In various studies involving human Tregs, it has recently been found that a population of CD4+CD25high T cells consistently showed regulatory activity much closer to that described for murine cells in vitro, rather than the cells expressing medium to low levels of CD25 [9–11]. So far, various studies have reported that these well-defined Tregs were dysfunctional in MS. Although the frequency of CD4+CD25high Tregs in the blood and cerebrospinal fluid (CSF) of MS patients was similar to that of healthy controls (HC) [12], the inhibitory effect on proliferation of effector T cells or myelin oligodendrocyte protein-reactive T cells by Tregs from MS patients was reduced compared with healthy individuals [12,13]. These findings suggest that the capacity of the cells to suppress the activity of encephalitogenic T cells could be impaired in MS. Interestingly, a recent study demonstrated a higher frequency of CD4+CD25high Tregs in the peripheral blood of MS patients at relapse compared with HC [14]. Nevertheless, further studies are needed to elucidate the distribution of Tregs in MS and the possible role of 4-1BB in skewed Treg homeostasis during the inflammatory process. In the present study, we have analysed peripheral blood mononuclear cells (PBMC) for CD4+CD25high Tregs as well as their 4-1BB expression in patients with this disease to address these issues.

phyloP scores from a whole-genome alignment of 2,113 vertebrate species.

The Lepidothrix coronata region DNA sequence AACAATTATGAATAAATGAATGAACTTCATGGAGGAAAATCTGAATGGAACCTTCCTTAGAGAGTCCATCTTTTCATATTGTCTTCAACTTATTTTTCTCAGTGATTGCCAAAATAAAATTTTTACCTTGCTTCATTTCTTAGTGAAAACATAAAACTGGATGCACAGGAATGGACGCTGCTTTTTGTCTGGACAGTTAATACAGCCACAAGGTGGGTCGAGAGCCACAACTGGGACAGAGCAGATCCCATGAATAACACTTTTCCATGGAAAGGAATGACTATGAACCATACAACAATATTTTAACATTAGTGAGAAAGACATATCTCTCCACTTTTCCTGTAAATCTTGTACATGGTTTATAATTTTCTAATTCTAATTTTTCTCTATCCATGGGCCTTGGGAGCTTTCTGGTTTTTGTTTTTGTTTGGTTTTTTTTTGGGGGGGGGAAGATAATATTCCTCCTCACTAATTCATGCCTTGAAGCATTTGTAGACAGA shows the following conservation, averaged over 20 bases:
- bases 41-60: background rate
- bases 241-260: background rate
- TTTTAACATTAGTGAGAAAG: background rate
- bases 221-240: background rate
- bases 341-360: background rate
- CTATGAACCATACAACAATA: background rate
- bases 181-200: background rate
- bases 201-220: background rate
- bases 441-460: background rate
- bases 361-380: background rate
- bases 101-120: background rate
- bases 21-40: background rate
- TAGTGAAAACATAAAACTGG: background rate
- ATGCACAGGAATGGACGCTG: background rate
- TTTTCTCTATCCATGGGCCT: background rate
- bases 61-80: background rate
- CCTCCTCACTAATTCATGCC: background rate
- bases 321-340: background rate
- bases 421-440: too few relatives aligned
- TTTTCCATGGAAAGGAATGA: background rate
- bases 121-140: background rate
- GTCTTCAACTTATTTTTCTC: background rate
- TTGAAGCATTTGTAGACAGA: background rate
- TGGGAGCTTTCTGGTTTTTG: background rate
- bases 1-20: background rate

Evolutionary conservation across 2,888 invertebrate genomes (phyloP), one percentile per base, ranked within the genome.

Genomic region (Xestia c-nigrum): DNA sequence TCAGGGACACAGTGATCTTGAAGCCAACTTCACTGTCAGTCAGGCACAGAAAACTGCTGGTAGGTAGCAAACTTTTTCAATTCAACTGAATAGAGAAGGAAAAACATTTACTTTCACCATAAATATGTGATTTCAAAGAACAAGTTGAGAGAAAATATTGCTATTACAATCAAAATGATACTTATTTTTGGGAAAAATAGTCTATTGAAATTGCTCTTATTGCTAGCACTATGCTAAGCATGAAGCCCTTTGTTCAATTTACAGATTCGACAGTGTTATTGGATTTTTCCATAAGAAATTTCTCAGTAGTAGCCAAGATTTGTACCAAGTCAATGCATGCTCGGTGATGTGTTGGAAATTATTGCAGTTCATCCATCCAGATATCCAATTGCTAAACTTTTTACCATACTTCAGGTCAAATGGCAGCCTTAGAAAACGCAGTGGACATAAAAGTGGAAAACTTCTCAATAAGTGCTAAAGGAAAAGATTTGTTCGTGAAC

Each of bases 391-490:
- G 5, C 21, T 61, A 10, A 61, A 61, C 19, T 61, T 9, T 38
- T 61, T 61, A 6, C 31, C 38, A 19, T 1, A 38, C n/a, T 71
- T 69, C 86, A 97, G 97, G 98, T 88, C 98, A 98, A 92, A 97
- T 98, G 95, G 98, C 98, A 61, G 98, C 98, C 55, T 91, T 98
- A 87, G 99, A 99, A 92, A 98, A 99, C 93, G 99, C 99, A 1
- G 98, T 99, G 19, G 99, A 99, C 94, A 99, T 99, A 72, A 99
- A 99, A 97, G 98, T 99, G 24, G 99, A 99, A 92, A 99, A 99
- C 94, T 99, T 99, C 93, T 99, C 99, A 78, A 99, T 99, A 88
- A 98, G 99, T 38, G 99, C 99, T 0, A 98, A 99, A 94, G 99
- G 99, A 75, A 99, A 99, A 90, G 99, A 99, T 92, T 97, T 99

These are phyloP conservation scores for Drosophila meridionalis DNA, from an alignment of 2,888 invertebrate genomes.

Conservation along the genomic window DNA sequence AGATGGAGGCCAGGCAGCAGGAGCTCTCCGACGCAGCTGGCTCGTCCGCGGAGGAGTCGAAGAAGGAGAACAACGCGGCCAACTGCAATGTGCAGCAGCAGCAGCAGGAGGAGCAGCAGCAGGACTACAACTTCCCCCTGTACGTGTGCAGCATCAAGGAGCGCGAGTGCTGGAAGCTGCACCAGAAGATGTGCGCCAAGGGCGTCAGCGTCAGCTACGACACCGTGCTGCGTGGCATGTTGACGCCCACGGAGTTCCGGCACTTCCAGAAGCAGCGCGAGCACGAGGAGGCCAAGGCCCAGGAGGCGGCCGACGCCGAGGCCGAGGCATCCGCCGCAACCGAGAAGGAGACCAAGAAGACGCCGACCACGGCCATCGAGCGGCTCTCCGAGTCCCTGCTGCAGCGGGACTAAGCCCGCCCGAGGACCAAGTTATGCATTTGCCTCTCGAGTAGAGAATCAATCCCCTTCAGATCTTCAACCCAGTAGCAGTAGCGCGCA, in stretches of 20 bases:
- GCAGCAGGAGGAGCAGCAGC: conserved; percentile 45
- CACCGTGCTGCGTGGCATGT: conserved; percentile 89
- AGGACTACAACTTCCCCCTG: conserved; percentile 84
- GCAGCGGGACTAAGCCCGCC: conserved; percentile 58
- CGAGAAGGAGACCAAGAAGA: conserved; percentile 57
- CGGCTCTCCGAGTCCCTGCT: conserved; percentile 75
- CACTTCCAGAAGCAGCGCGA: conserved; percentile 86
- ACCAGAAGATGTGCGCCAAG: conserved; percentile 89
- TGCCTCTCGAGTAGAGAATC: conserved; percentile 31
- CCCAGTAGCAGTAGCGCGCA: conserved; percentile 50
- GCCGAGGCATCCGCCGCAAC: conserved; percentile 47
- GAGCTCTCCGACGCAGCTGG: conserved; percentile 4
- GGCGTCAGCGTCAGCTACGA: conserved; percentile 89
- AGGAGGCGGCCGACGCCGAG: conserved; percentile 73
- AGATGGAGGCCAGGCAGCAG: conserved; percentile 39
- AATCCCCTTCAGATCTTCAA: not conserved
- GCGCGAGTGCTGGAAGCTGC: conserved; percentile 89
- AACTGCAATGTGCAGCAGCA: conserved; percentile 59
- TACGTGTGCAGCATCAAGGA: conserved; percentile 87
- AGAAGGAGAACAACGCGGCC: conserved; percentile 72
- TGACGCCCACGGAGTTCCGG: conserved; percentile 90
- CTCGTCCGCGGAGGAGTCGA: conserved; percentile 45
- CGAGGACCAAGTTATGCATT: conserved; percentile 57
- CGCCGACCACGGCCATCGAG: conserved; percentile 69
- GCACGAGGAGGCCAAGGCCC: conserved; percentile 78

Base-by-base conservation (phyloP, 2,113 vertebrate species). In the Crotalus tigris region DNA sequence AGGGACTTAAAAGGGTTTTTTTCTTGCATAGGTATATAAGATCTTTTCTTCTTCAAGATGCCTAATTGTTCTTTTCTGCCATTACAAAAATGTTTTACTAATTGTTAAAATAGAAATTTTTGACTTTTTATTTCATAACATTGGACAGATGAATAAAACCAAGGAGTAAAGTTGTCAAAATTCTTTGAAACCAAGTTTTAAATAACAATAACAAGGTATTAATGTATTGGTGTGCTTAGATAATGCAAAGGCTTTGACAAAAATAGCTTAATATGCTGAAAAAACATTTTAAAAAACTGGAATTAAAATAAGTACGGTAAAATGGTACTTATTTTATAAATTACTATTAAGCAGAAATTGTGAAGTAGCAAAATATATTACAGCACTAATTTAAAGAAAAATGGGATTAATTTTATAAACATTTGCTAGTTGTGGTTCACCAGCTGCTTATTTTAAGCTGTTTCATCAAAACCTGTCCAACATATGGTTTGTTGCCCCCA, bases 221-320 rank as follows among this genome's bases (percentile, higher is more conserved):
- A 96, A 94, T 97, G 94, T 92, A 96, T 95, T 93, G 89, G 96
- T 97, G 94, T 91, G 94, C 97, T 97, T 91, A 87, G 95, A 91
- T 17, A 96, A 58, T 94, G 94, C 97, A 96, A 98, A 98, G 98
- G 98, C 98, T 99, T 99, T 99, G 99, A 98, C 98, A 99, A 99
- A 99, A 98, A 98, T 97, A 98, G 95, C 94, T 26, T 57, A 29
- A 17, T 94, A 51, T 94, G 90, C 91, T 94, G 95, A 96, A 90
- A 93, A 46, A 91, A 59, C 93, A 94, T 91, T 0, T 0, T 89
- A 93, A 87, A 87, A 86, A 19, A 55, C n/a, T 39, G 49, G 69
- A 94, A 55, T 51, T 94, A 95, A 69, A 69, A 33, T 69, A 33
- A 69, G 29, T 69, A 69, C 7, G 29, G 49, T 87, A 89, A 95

Materials and methods

  1. Top of page
  2. Summary
  3. Introduction
  4. Materials and methods
  5. Results
  6. Discussion
  7. Acknowledgements
  8. References

Subjects